Fronted by twin brothers Mike and Chris Smith, Veludo Planes gained a strong reputation last year as one of the unsigned bands to watch in 2017. Based on the south coast, Veludo Planes have previously supported Circa Waves, Blossoms and The Subways whilst gigging around the UK, France and Germany. Their latest single Luna enjoyed the support of BBC Introducing and Amazing Radio.
blu: For those who don’t know the band, what are your names and what’s your position in the band?
Veludo Planes: Hey, so I’m Mike and I’m the lead singer and guitarist in Veludo Planes. We also have Sam, our lead guitarist, Chris, our bassist and backing vocalist, and Ollie is on drums.
How would you describe your music to someone who has never heard you before?
We describe it as anthemic indie backed by 90’s guitars – I guess purely because we are terrible at describing music. But I think a large portion of our sound has been inspired from listening to music of the late 90’s – so let’s say Britpop and shoegaze meets late 2000’s indie!
Is there a story behind the name Veludo Planes?
We have played together since we were 17, and I guess we spent the first few years cutting our teeth. We gigged a lot, wrote loads of songs, but we never really found our sound so things faded out. 4 years later we decided to start it up again and give it a real go. Me and Chris had written ten new songs so we were eager to get back into it. We had been called The Planes before and we felt like we had outgrown the name. However, we wanted an element of that old name to live on as a reminder of all those early rehearsals and shows – hence Veludo Planes.
How did each of you get to know each other before forming Veludo Planes?
Me Mike and Chris met at birth so I guess you can say we have always been close! We met Sam through sports clubs in our teens, and then we re-met each other at college when we were 16. Ollie was in our class there, and we naturally became friends, and then band members.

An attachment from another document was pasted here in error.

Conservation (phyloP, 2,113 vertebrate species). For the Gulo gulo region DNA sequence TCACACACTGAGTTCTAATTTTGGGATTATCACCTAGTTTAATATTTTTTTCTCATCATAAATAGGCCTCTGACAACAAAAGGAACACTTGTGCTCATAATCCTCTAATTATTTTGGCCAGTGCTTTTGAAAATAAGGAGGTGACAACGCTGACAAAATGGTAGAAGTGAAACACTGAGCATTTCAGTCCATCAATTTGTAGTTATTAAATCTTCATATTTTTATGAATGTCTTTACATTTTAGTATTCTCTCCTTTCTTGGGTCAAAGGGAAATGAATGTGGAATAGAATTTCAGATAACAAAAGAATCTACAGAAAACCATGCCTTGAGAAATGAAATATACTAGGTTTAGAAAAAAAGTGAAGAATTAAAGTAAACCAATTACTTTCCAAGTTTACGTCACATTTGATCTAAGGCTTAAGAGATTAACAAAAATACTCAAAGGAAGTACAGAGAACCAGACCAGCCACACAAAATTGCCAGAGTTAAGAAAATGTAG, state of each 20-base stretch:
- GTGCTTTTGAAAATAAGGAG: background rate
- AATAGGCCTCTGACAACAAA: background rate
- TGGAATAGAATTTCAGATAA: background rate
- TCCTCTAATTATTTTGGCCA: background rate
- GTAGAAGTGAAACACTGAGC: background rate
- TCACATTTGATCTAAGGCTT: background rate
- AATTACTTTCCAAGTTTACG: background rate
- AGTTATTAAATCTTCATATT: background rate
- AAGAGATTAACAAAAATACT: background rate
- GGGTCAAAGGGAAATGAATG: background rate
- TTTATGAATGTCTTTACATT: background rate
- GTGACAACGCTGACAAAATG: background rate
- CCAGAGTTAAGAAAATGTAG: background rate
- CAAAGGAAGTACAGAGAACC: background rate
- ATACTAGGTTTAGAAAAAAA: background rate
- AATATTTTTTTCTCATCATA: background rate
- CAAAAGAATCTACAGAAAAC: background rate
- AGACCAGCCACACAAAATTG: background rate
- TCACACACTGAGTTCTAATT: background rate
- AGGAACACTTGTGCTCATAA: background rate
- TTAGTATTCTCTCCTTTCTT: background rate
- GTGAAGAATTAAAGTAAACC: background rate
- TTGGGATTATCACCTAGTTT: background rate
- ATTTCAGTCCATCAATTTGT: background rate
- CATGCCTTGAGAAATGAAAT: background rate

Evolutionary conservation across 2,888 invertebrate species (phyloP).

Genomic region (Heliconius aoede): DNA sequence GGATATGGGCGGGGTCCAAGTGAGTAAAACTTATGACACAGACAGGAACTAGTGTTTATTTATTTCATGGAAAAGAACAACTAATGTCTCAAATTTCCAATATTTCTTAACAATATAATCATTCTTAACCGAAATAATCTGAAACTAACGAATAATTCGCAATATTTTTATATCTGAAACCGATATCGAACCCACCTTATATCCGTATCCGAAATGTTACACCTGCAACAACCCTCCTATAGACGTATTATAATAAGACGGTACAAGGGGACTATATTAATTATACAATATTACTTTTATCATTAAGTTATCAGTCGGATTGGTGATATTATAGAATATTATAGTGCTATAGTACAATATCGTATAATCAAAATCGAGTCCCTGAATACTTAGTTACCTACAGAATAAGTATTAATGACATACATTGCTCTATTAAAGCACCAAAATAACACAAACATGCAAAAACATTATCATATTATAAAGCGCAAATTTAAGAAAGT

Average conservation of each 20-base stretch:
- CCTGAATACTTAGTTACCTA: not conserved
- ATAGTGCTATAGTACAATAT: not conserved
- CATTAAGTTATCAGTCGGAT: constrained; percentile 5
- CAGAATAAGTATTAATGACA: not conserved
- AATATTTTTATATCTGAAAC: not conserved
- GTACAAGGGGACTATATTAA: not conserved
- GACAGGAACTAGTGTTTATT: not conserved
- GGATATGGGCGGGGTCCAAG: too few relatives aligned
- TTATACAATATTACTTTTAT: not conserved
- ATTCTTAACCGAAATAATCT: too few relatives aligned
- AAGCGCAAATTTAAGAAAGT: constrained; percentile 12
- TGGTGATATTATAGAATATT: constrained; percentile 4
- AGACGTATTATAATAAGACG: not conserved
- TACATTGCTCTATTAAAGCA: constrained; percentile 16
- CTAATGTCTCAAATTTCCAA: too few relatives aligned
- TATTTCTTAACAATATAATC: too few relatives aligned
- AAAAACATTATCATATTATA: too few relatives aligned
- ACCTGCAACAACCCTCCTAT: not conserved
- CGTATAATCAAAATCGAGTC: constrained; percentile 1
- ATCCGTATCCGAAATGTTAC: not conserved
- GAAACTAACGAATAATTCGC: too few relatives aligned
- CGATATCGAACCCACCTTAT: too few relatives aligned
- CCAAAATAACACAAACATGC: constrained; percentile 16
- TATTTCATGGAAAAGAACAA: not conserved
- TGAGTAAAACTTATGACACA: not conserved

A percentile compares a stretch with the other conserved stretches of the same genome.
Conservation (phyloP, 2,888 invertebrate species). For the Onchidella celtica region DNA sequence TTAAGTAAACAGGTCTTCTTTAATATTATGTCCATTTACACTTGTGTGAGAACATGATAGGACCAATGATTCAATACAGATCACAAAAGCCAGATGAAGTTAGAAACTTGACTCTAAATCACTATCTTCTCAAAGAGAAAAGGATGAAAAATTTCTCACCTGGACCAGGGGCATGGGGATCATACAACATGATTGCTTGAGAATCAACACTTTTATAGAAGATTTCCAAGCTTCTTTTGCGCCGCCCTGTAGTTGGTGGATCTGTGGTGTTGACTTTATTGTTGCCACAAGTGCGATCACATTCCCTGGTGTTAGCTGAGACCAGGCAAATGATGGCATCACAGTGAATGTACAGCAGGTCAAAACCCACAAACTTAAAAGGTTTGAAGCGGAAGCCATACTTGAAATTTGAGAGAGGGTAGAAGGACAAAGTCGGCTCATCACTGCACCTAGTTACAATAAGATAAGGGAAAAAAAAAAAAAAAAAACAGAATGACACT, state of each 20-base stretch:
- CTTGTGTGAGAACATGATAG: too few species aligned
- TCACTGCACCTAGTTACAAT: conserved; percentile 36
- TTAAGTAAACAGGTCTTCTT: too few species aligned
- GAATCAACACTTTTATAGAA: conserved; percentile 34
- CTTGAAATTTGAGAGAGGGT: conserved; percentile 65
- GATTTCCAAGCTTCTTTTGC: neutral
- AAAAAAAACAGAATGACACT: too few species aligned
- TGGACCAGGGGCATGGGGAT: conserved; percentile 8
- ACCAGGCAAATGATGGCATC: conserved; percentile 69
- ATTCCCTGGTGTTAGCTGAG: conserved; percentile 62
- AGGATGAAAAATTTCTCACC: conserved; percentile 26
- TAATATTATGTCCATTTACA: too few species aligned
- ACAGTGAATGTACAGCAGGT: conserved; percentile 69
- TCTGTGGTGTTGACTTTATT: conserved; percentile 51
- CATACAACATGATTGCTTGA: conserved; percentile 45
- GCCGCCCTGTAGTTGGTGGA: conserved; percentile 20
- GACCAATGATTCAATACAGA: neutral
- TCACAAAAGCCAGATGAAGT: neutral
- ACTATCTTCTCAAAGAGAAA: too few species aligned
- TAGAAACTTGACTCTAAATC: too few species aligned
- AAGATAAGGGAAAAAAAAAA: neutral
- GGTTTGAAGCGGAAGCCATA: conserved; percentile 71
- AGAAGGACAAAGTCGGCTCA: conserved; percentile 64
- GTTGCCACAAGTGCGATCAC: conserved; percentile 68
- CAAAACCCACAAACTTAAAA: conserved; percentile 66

At what age did you Chris & Mike first find a love of music?
We grew up with our dad being very musical and playing in bands when we were younger. Music is something we grew up with. I can’t remember a point in my life where it wasn’t present, and I can’t remember a time where I didn’t want to be involved in it. So really what we are doing now feels like a natural progression from the days where we first picked up instruments.
Who did you guys grow up listening to and how have they impacted your music style today?
Growing up it was Beatles, Beatles, Beatles. We had all the albums, and watched the anthology box set at least once a month. I think this definitely taught us the importance of songwriting, harmonies and structure. Later on we got more into Supergrass, Primal Scream and lots of other 90’s bands and then all of us were huge Arctic Monkeys fans as teenagers. I think with songwriting it’s hugely important to listen to as much music as possible. Even if it isn’t immediately recognisable in your sound, it still builds your understanding of how to write a track.
Would you say your sound changed or developed in any way between the time you guys took a break from music whilst at university?
It has changed massively. I think it took us taking a break from the band for it to develop into what it is now. When you are gigging and writing constantly you can get stuck in your sound. It’s only when you take a break for a bit that sometimes you can develop and try new ideas.
You guys have played in a few different venues over the years. What’s your preferred venue: the big stage or intimate gigs in smaller venues?
Playing a packed small room where everyone is into it is just awesome. However, there is just something about playing a big stage that just gets you as a musician. The young kid in you is just so excited to be on the stage, sometimes it doesn’t matter if there are less people there, say if you’re early on in the day at a festival. No, I don’t think there is anything quite like a big stage as a musician.
Which current bands and artists do you guys listen to at the moment?